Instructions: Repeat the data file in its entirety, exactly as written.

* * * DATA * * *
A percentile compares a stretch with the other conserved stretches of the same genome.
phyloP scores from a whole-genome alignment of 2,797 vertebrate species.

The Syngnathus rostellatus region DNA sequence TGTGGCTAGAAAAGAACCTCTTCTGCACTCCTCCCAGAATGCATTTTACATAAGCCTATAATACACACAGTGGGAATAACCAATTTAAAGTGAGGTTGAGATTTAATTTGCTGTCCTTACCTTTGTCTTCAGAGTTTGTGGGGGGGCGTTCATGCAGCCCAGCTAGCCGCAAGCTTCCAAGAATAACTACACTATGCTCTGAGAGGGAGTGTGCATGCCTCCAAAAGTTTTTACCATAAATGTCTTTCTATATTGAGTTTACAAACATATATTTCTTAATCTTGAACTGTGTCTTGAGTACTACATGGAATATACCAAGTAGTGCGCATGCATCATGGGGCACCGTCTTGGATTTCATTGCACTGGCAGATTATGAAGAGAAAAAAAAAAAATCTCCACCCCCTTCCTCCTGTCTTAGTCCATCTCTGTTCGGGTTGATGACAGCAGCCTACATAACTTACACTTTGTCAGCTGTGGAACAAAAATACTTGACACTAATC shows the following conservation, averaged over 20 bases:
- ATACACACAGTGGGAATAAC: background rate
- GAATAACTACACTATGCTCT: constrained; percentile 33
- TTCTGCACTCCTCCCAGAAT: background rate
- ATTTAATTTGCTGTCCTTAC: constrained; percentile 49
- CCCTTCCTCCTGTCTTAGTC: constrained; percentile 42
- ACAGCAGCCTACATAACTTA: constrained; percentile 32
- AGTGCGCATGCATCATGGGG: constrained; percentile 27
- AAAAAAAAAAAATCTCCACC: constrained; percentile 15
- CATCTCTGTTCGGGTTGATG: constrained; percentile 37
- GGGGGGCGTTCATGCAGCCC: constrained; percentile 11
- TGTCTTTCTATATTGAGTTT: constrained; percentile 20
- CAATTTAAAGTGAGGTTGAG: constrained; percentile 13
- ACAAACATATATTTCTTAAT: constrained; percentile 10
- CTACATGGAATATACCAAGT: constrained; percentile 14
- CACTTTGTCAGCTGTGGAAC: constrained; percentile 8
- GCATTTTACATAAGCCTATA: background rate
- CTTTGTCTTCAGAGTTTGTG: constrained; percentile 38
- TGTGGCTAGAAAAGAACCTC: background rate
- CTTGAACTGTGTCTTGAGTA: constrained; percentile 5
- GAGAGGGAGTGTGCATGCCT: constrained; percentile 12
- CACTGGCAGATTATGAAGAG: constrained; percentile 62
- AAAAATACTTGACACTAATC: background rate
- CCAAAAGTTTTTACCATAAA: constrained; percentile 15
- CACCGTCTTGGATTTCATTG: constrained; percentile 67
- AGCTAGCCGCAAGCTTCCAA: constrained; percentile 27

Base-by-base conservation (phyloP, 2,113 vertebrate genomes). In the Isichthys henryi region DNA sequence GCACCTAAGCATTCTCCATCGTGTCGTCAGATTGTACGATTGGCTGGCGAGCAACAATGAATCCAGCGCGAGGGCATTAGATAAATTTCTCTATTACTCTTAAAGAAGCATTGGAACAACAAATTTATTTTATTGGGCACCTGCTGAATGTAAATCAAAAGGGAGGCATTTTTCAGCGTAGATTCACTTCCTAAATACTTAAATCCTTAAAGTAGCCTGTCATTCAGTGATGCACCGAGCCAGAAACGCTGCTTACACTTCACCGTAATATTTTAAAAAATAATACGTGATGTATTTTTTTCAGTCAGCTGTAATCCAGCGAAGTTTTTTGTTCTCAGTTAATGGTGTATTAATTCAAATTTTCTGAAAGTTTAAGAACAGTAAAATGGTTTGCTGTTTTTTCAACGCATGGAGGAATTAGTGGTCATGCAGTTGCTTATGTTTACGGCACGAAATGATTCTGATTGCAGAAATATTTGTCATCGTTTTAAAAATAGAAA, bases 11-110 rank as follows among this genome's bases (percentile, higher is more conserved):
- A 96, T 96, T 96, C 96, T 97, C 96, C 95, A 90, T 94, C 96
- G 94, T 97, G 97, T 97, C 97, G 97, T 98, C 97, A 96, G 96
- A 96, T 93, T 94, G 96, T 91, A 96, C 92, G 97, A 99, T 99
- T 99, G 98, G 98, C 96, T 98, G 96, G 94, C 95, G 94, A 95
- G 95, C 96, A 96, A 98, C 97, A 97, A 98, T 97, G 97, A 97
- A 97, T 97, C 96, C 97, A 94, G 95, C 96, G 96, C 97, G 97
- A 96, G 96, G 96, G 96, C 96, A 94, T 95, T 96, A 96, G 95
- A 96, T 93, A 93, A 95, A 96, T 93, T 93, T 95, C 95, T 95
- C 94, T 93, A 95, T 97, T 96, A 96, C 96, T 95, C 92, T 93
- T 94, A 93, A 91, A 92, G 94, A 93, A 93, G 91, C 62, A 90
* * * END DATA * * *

A percentile compares a stretch with the other conserved stretches of the same genome.
phyloP scores from a whole-genome alignment of 2,797 vertebrate species.

The Syngnathus rostellatus region DNA sequence TGTGGCTAGAAAAGAACCTCTTCTGCACTCCTCCCAGAATGCATTTTACATAAGCCTATAATACACACAGTGGGAATAACCAATTTAAAGTGAGGTTGAGATTTAATTTGCTGTCCTTACCTTTGTCTTCAGAGTTTGTGGGGGGGCGTTCATGCAGCCCAGCTAGCCGCAAGCTTCCAAGAATAACTACACTATGCTCTGAGAGGGAGTGTGCATGCCTCCAAAAGTTTTTACCATAAATGTCTTTCTATATTGAGTTTACAAACATATATTTCTTAATCTTGAACTGTGTCTTGAGTACTACATGGAATATACCAAGTAGTGCGCATGCATCATGGGGCACCGTCTTGGATTTCATTGCACTGGCAGATTATGAAGAGAAAAAAAAAAAATCTCCACCCCCTTCCTCCTGTCTTAGTCCATCTCTGTTCGGGTTGATGACAGCAGCCTACATAACTTACACTTTGTCAGCTGTGGAACAAAAATACTTGACACTAATC shows the following conservation, averaged over 20 bases:
- ATACACACAGTGGGAATAAC: background rate
- GAATAACTACACTATGCTCT: constrained; percentile 33
- TTCTGCACTCCTCCCAGAAT: background rate
- ATTTAATTTGCTGTCCTTAC: constrained; percentile 49
- CCCTTCCTCCTGTCTTAGTC: constrained; percentile 42
- ACAGCAGCCTACATAACTTA: constrained; percentile 32
- AGTGCGCATGCATCATGGGG: constrained; percentile 27
- AAAAAAAAAAAATCTCCACC: constrained; percentile 15
- CATCTCTGTTCGGGTTGATG: constrained; percentile 37
- GGGGGGCGTTCATGCAGCCC: constrained; percentile 11
- TGTCTTTCTATATTGAGTTT: constrained; percentile 20
- CAATTTAAAGTGAGGTTGAG: constrained; percentile 13
- ACAAACATATATTTCTTAAT: constrained; percentile 10
- CTACATGGAATATACCAAGT: constrained; percentile 14
- CACTTTGTCAGCTGTGGAAC: constrained; percentile 8
- GCATTTTACATAAGCCTATA: background rate
- CTTTGTCTTCAGAGTTTGTG: constrained; percentile 38
- TGTGGCTAGAAAAGAACCTC: background rate
- CTTGAACTGTGTCTTGAGTA: constrained; percentile 5
- GAGAGGGAGTGTGCATGCCT: constrained; percentile 12
- CACTGGCAGATTATGAAGAG: constrained; percentile 62
- AAAAATACTTGACACTAATC: background rate
- CCAAAAGTTTTTACCATAAA: constrained; percentile 15
- CACCGTCTTGGATTTCATTG: constrained; percentile 67
- AGCTAGCCGCAAGCTTCCAA: constrained; percentile 27

Base-by-base conservation (phyloP, 2,113 vertebrate genomes). In the Isichthys henryi region DNA sequence GCACCTAAGCATTCTCCATCGTGTCGTCAGATTGTACGATTGGCTGGCGAGCAACAATGAATCCAGCGCGAGGGCATTAGATAAATTTCTCTATTACTCTTAAAGAAGCATTGGAACAACAAATTTATTTTATTGGGCACCTGCTGAATGTAAATCAAAAGGGAGGCATTTTTCAGCGTAGATTCACTTCCTAAATACTTAAATCCTTAAAGTAGCCTGTCATTCAGTGATGCACCGAGCCAGAAACGCTGCTTACACTTCACCGTAATATTTTAAAAAATAATACGTGATGTATTTTTTTCAGTCAGCTGTAATCCAGCGAAGTTTTTTGTTCTCAGTTAATGGTGTATTAATTCAAATTTTCTGAAAGTTTAAGAACAGTAAAATGGTTTGCTGTTTTTTCAACGCATGGAGGAATTAGTGGTCATGCAGTTGCTTATGTTTACGGCACGAAATGATTCTGATTGCAGAAATATTTGTCATCGTTTTAAAAATAGAAA, bases 11-110 rank as follows among this genome's bases (percentile, higher is more conserved):
- A 96, T 96, T 96, C 96, T 97, C 96, C 95, A 90, T 94, C 96
- G 94, T 97, G 97, T 97, C 97, G 97, T 98, C 97, A 96, G 96
- A 96, T 93, T 94, G 96, T 91, A 96, C 92, G 97, A 99, T 99
- T 99, G 98, G 98, C 96, T 98, G 96, G 94, C 95, G 94, A 95
- G 95, C 96, A 96, A 98, C 97, A 97, A 98, T 97, G 97, A 97
- A 97, T 97, C 96, C 97, A 94, G 95, C 96, G 96, C 97, G 97
- A 96, G 96, G 96, G 96, C 96, A 94, T 95, T 96, A 96, G 95
- A 96, T 93, A 93, A 95, A 96, T 93, T 93, T 95, C 95, T 95
- C 94, T 93, A 95, T 97, T 96, A 96, C 96, T 95, C 92, T 93
- T 94, A 93, A 91, A 92, G 94, A 93, A 93, G 91, C 62, A 90